Sepsis is a systemic inflammatory response to a local infectious insult. The release of lipopolysaccharide (LPS)
(or comparable bacterial product) into the bloodstream initiates activation of immune cells and subsequent release of inflammatory cytokines that precipitate a number of circulatory disorders. These include decreased systemic vascular resistance, reduced responsiveness to vasoconstrictors and vasodilators at the microvascular level, impaired oxygen utilization, and maldistribution of flow within the capillary bed. Since sepsis can affect endothelial function (e.g., biosynthesis of nitric oxide, permeability), it is possible that sepsis could also affect the capillary-arteriolar communication and, consequently, the feedback pathway of the local blood flow control.
Using the micropipette application approach (Figure 1) in septic rat skeletal muscle (i.e., 24-hour cecal ligation and perforation model of sepsis), we found that sepsis attenuated the arteriolar response to vasodilators applied distally on capillaries. Since this attenuation was more pronounced than the attenuation seen after application of vasodilators directly on the arteriole, we concluded that the capillary sensing/communication was affected by sepsis .
Because of the technical limitations of our in vivo model, we used our in vitro models of communication to tease out the effect of sepsis on capillary sensing and/or communication. Based on the "capillary-like" structure model, LPS (an initiating factor in sepsis) was found to attenuate electro-tonic communication along "capillary" length but not alter the local agonist-induced hyper/depolarization . Thus, capillary communication, rather than capillary sensing, was more likely to be affected by sepsis in vivo. Attenuated communication along the "capillary" could occur via reduced GJ conductance between adjacent endothelial cells or via increased transmembrane conductance (i.e., conductance across cell membrane to extracellular space) of these cells. Based on our endothelial cell monolayer model, LPS was found to reduce GJ conductance, but not alter the transmembrane conductance. Further, this reduction was found to be reversible, protein tyrosine kinase dependent, but protein synthesis and mitogen-activated protein kinase independent . Our subsequent study pinpointed Cx43 as the likely GJ protein to be responsible for the reduced GJ conductance. LPS caused phosphorylation of Cx43 tyrosine residue(s), an event that is generally associated with GJ closure and reduced coupling. Altered tyrosine kinase and phosphatase activities modulated in parallel both LPS-induced phospho-rylation of Cx43 and reduction in GJ conductance. Thus these studies provided evidence that at least one agent of sepsis (i.e., LPS) could affect the capillary-arteriolar communication via reduced gap junctional coupling of endothelial cells .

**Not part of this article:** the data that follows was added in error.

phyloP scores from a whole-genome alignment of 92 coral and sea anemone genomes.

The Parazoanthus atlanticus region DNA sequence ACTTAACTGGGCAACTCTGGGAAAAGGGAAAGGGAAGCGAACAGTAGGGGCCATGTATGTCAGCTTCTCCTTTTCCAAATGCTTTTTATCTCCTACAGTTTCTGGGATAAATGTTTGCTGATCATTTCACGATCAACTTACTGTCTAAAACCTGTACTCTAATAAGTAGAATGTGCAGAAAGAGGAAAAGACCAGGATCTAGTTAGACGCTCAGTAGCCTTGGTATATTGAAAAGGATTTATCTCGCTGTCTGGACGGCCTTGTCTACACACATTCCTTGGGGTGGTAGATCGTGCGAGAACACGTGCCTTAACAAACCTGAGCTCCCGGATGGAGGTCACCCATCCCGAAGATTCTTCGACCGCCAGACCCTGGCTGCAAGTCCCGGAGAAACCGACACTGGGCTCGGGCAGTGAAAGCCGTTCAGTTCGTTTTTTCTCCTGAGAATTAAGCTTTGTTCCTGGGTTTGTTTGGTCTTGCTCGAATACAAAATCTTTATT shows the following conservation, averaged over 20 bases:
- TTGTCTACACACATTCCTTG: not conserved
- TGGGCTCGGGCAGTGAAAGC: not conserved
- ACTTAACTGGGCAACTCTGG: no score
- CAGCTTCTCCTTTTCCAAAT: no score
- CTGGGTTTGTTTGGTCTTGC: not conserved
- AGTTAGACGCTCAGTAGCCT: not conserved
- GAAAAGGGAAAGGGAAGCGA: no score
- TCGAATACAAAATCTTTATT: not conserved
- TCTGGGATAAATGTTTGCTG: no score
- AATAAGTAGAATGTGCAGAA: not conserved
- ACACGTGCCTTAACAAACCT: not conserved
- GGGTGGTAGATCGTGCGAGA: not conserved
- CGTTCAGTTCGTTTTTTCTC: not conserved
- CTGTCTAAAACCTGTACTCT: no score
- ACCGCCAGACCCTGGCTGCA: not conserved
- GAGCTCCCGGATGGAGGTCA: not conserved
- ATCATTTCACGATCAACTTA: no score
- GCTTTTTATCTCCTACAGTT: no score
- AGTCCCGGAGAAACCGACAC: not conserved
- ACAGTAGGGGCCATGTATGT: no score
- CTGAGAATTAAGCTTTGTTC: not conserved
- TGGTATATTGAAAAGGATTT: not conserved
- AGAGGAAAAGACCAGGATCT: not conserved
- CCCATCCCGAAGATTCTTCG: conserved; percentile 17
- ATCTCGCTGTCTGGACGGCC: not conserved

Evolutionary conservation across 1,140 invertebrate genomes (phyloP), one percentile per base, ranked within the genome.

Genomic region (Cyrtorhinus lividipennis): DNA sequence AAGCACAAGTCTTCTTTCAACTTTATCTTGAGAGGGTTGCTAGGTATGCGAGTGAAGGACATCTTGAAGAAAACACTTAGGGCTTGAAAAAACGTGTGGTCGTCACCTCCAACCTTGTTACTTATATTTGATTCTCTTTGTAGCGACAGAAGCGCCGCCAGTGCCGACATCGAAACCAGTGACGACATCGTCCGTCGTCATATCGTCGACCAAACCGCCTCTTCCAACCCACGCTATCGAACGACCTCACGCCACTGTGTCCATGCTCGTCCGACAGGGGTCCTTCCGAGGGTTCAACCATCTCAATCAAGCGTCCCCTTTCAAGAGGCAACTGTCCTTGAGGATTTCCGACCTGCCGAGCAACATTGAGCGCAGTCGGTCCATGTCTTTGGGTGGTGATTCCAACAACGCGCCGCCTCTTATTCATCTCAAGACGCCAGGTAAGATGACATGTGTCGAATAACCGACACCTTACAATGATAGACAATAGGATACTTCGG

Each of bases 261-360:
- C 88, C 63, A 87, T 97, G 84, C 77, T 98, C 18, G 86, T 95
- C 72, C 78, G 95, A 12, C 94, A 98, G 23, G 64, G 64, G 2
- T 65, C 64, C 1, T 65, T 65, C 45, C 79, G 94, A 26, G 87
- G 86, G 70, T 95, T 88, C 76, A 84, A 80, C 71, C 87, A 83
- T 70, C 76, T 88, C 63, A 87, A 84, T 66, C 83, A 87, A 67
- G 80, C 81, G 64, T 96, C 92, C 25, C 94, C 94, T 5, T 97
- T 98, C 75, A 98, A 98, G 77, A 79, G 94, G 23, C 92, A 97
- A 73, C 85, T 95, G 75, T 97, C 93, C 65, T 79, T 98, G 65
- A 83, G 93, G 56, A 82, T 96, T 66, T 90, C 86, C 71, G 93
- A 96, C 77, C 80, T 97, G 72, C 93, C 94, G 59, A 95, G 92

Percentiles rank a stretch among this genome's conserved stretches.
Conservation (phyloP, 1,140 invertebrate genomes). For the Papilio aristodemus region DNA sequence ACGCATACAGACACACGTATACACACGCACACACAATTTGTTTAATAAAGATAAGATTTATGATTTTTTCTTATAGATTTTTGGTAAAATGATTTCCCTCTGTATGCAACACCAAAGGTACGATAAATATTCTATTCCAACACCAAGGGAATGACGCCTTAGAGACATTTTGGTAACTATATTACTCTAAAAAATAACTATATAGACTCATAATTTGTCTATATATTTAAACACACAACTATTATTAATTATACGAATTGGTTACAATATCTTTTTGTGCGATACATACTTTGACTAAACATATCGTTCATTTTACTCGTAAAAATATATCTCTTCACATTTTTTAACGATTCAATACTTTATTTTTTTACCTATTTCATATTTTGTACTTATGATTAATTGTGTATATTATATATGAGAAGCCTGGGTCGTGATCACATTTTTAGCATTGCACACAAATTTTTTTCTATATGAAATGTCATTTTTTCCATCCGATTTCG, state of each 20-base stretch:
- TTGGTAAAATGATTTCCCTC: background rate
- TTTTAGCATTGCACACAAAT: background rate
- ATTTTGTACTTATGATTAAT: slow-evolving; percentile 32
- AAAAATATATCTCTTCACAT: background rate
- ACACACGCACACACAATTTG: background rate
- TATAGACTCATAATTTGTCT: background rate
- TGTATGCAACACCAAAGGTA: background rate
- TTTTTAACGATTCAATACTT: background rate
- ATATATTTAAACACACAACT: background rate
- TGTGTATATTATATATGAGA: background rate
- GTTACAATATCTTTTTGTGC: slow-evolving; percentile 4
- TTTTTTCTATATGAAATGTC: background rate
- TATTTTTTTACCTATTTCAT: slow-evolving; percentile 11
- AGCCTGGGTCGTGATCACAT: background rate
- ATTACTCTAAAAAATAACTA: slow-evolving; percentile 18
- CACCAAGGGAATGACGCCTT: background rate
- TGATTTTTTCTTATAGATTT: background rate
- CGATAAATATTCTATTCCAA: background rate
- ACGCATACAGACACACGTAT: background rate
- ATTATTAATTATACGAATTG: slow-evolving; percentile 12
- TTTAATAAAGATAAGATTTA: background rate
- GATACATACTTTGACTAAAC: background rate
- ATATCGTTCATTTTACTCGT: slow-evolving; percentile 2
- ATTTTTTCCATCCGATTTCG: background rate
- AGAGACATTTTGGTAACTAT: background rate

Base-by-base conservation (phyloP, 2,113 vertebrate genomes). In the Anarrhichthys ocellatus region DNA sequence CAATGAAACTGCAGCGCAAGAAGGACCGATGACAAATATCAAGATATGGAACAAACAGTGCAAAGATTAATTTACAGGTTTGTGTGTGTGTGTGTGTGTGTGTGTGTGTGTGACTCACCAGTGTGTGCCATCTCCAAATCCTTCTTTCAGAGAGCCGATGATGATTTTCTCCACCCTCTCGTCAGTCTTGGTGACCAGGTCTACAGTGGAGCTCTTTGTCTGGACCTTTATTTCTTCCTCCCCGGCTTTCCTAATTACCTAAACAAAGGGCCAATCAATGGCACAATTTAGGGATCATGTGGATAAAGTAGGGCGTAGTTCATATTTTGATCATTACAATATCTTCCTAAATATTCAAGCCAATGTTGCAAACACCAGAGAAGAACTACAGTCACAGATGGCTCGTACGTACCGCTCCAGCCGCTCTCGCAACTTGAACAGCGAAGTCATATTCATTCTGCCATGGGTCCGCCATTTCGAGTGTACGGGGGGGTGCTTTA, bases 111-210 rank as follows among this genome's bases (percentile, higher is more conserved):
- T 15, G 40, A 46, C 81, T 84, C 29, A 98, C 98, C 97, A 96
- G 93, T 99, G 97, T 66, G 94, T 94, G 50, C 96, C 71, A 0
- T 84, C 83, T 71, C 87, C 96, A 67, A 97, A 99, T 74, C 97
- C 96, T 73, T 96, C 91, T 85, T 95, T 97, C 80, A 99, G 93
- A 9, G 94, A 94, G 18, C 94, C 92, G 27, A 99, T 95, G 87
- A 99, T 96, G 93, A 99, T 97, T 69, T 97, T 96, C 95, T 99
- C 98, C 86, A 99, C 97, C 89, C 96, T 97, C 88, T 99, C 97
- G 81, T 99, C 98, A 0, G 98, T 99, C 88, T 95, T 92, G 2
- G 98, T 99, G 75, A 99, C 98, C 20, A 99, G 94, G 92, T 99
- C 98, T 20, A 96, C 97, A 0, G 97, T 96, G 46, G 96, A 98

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This ebook provides an introductory explanation of the workings of the human body, with an effort to draw connections between the body systems and explain their interdependencies. A framework for the book is homeostasis and how the body maintains balance within each system. This is intended as a first introduction to physiology for a college-level course.